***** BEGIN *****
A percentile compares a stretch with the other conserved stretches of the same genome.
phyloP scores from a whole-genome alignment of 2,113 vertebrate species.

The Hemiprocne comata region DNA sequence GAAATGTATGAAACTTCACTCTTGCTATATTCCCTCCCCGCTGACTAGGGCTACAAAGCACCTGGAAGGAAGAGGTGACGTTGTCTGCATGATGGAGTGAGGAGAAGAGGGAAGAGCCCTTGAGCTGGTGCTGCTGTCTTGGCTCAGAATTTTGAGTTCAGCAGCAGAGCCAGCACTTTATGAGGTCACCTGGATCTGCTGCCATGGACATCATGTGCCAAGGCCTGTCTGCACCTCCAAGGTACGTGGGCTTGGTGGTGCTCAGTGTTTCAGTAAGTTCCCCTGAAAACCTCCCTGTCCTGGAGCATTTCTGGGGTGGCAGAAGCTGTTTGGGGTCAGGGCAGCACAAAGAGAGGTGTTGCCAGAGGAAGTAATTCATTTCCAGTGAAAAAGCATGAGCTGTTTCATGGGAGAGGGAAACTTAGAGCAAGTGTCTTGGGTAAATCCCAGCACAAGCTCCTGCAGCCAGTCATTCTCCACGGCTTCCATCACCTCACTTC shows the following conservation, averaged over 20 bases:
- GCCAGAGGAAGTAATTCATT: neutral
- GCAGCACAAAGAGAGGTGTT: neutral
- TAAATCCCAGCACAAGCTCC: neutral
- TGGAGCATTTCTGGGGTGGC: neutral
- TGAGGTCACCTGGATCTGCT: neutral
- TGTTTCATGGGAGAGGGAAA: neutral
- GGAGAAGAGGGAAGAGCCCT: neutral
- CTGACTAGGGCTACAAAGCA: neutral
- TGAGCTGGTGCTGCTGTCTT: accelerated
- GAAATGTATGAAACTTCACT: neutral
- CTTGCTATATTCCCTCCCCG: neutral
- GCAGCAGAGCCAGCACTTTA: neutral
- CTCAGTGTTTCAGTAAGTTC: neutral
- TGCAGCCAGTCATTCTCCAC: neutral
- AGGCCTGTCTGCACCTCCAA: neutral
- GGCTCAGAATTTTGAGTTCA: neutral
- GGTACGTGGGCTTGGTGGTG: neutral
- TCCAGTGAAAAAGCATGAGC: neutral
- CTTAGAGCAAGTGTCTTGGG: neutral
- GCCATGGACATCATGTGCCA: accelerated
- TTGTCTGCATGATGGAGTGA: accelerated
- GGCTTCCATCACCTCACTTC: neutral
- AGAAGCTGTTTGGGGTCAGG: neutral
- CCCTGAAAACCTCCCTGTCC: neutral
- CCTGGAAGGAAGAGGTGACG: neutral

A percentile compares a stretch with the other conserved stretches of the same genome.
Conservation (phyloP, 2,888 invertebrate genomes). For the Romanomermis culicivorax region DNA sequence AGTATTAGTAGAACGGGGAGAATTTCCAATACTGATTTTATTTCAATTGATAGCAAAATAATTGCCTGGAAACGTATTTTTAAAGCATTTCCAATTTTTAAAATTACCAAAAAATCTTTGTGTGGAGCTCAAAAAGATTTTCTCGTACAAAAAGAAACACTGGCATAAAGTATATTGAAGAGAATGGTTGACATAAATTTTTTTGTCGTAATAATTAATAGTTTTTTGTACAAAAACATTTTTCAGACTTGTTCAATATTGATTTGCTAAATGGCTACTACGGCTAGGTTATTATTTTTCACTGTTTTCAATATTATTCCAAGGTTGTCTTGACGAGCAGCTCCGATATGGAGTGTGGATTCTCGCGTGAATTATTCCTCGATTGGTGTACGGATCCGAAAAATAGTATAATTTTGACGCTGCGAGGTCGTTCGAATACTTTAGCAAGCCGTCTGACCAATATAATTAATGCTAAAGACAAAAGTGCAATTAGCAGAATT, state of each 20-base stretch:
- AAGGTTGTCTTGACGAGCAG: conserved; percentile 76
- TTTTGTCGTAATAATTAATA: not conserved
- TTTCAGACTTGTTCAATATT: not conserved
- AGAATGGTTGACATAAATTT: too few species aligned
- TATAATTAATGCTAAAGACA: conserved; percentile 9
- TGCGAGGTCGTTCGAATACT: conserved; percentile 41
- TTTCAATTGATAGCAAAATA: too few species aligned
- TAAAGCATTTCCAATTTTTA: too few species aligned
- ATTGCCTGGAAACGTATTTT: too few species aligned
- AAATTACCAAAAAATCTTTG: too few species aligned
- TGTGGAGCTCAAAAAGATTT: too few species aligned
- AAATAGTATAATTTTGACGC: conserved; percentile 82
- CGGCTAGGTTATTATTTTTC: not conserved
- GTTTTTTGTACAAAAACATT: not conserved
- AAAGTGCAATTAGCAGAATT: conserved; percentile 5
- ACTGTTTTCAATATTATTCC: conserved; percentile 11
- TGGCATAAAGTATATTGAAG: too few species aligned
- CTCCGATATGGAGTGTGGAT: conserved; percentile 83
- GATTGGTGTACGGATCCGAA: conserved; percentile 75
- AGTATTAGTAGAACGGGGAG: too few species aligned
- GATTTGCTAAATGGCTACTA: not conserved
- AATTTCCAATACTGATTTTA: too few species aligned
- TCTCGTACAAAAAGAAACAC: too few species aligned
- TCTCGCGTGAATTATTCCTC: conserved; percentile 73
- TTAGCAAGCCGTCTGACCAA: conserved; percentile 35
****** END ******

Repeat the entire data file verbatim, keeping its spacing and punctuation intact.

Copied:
A percentile compares a stretch with the other conserved stretches of the same genome.
phyloP scores from a whole-genome alignment of 2,113 vertebrate species.

The Hemiprocne comata region DNA sequence GAAATGTATGAAACTTCACTCTTGCTATATTCCCTCCCCGCTGACTAGGGCTACAAAGCACCTGGAAGGAAGAGGTGACGTTGTCTGCATGATGGAGTGAGGAGAAGAGGGAAGAGCCCTTGAGCTGGTGCTGCTGTCTTGGCTCAGAATTTTGAGTTCAGCAGCAGAGCCAGCACTTTATGAGGTCACCTGGATCTGCTGCCATGGACATCATGTGCCAAGGCCTGTCTGCACCTCCAAGGTACGTGGGCTTGGTGGTGCTCAGTGTTTCAGTAAGTTCCCCTGAAAACCTCCCTGTCCTGGAGCATTTCTGGGGTGGCAGAAGCTGTTTGGGGTCAGGGCAGCACAAAGAGAGGTGTTGCCAGAGGAAGTAATTCATTTCCAGTGAAAAAGCATGAGCTGTTTCATGGGAGAGGGAAACTTAGAGCAAGTGTCTTGGGTAAATCCCAGCACAAGCTCCTGCAGCCAGTCATTCTCCACGGCTTCCATCACCTCACTTC shows the following conservation, averaged over 20 bases:
- GCCAGAGGAAGTAATTCATT: neutral
- GCAGCACAAAGAGAGGTGTT: neutral
- TAAATCCCAGCACAAGCTCC: neutral
- TGGAGCATTTCTGGGGTGGC: neutral
- TGAGGTCACCTGGATCTGCT: neutral
- TGTTTCATGGGAGAGGGAAA: neutral
- GGAGAAGAGGGAAGAGCCCT: neutral
- CTGACTAGGGCTACAAAGCA: neutral
- TGAGCTGGTGCTGCTGTCTT: accelerated
- GAAATGTATGAAACTTCACT: neutral
- CTTGCTATATTCCCTCCCCG: neutral
- GCAGCAGAGCCAGCACTTTA: neutral
- CTCAGTGTTTCAGTAAGTTC: neutral
- TGCAGCCAGTCATTCTCCAC: neutral
- AGGCCTGTCTGCACCTCCAA: neutral
- GGCTCAGAATTTTGAGTTCA: neutral
- GGTACGTGGGCTTGGTGGTG: neutral
- TCCAGTGAAAAAGCATGAGC: neutral
- CTTAGAGCAAGTGTCTTGGG: neutral
- GCCATGGACATCATGTGCCA: accelerated
- TTGTCTGCATGATGGAGTGA: accelerated
- GGCTTCCATCACCTCACTTC: neutral
- AGAAGCTGTTTGGGGTCAGG: neutral
- CCCTGAAAACCTCCCTGTCC: neutral
- CCTGGAAGGAAGAGGTGACG: neutral

A percentile compares a stretch with the other conserved stretches of the same genome.
Conservation (phyloP, 2,888 invertebrate genomes). For the Romanomermis culicivorax region DNA sequence AGTATTAGTAGAACGGGGAGAATTTCCAATACTGATTTTATTTCAATTGATAGCAAAATAATTGCCTGGAAACGTATTTTTAAAGCATTTCCAATTTTTAAAATTACCAAAAAATCTTTGTGTGGAGCTCAAAAAGATTTTCTCGTACAAAAAGAAACACTGGCATAAAGTATATTGAAGAGAATGGTTGACATAAATTTTTTTGTCGTAATAATTAATAGTTTTTTGTACAAAAACATTTTTCAGACTTGTTCAATATTGATTTGCTAAATGGCTACTACGGCTAGGTTATTATTTTTCACTGTTTTCAATATTATTCCAAGGTTGTCTTGACGAGCAGCTCCGATATGGAGTGTGGATTCTCGCGTGAATTATTCCTCGATTGGTGTACGGATCCGAAAAATAGTATAATTTTGACGCTGCGAGGTCGTTCGAATACTTTAGCAAGCCGTCTGACCAATATAATTAATGCTAAAGACAAAAGTGCAATTAGCAGAATT, state of each 20-base stretch:
- AAGGTTGTCTTGACGAGCAG: conserved; percentile 76
- TTTTGTCGTAATAATTAATA: not conserved
- TTTCAGACTTGTTCAATATT: not conserved
- AGAATGGTTGACATAAATTT: too few species aligned
- TATAATTAATGCTAAAGACA: conserved; percentile 9
- TGCGAGGTCGTTCGAATACT: conserved; percentile 41
- TTTCAATTGATAGCAAAATA: too few species aligned
- TAAAGCATTTCCAATTTTTA: too few species aligned
- ATTGCCTGGAAACGTATTTT: too few species aligned
- AAATTACCAAAAAATCTTTG: too few species aligned
- TGTGGAGCTCAAAAAGATTT: too few species aligned
- AAATAGTATAATTTTGACGC: conserved; percentile 82
- CGGCTAGGTTATTATTTTTC: not conserved
- GTTTTTTGTACAAAAACATT: not conserved
- AAAGTGCAATTAGCAGAATT: conserved; percentile 5
- ACTGTTTTCAATATTATTCC: conserved; percentile 11
- TGGCATAAAGTATATTGAAG: too few species aligned
- CTCCGATATGGAGTGTGGAT: conserved; percentile 83
- GATTGGTGTACGGATCCGAA: conserved; percentile 75
- AGTATTAGTAGAACGGGGAG: too few species aligned
- GATTTGCTAAATGGCTACTA: not conserved
- AATTTCCAATACTGATTTTA: too few species aligned
- TCTCGTACAAAAAGAAACAC: too few species aligned
- TCTCGCGTGAATTATTCCTC: conserved; percentile 73
- TTAGCAAGCCGTCTGACCAA: conserved; percentile 35